The Bureau of Industry and Security has announced that, starting on December 8, a new license condition will appear on all validated licenses. That condition reads as follows:

Unless limited by a condition set forth below, the export, reexport or transfer (in-country) authorized by this license is for the item(s), end-use(s), and parties described in the license application and any letters of explanation. The applicant is responsible for informing the other parties identified on the license, such as ultimate consignees and end-users, of the license’s scope and of the specific conditions applicable to them. BIS has granted this license in reliance on representations the applicant made in the license application, letters of explanation, and other documents submitted.

The laudable purpose here is to get rid of the silly license conditions that simply reiterate existing requirements of the Export Administration Regulations, such as Part 744′s prohibition on nuclear end uses. BIS is concerned about possibility that the existence of, say, the no nuclear use condition will give someone the idea that it is okay to allow the exported item to be used in the production of chemical weapons in violation of section 744.4 of the EAR. Expressio unius and all that.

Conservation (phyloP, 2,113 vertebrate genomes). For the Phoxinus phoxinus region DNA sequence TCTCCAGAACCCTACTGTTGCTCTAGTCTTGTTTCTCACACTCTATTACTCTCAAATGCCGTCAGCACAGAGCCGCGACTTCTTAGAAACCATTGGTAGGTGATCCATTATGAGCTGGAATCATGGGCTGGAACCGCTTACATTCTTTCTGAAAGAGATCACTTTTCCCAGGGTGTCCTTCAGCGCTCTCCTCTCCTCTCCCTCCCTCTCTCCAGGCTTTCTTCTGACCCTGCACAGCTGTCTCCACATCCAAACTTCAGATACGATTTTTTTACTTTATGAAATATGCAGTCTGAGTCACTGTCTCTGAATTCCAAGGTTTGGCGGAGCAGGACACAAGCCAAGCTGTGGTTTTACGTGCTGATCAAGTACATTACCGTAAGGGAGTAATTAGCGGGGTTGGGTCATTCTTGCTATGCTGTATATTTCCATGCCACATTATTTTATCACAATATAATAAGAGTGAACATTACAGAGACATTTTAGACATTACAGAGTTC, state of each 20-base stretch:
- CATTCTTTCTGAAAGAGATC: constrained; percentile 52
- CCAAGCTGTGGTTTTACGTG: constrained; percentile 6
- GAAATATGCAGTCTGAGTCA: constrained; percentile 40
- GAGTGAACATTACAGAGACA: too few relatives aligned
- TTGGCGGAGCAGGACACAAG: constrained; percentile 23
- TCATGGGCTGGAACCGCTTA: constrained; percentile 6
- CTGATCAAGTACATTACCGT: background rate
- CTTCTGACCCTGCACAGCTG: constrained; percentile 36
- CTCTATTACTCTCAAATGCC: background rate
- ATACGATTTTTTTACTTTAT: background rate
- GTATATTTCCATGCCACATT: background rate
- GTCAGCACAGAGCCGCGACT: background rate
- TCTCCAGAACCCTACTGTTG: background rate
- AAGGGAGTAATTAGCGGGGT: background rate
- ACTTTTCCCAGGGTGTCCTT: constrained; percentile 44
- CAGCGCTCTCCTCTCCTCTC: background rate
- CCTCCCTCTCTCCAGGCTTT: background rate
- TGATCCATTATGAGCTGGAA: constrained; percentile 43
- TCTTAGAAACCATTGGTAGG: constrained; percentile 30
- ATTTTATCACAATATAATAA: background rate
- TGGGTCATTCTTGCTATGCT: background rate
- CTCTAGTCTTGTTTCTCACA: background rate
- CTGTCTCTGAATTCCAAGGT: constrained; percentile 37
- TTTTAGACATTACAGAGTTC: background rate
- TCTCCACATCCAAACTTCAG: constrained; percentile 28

But I wonder, and the BIS announcement does not say, whether the language quoted above will replace the following condition that is included, in one form or another, on all licenses:

No resale, transfer, or reexport of the items listed on this license is authorized without prior authorization by the U.S. Government.

The issue here is an odd lacuna in the EAR. If you look through the General Prohibitions, there is no explicit prohibition against in-country transfers of items exported under license. The prohibitions on certain exports and re-exports do not, by definition, reach in-country transfers. Rather the General Prohibitions only address in-country transfers in connection with denial orders (General Prohibition 4) and illegally exported items (General Prohibition 10). Instead, the way that in-country transfers are prohibited is through General Prohibition 9, which prohibits violation of any license condition, such as the one quoted above, which makes clear that no in-country transfer can occur with U.S. Government approval.

The new license condition is worded in such a way that it seems possible that it will replace the standard condition prohibiting resale, transfer or re-export without government approval. But if it does, BIS will have unintentionally opened the door to unlicensed in-country transfer of items exported under license.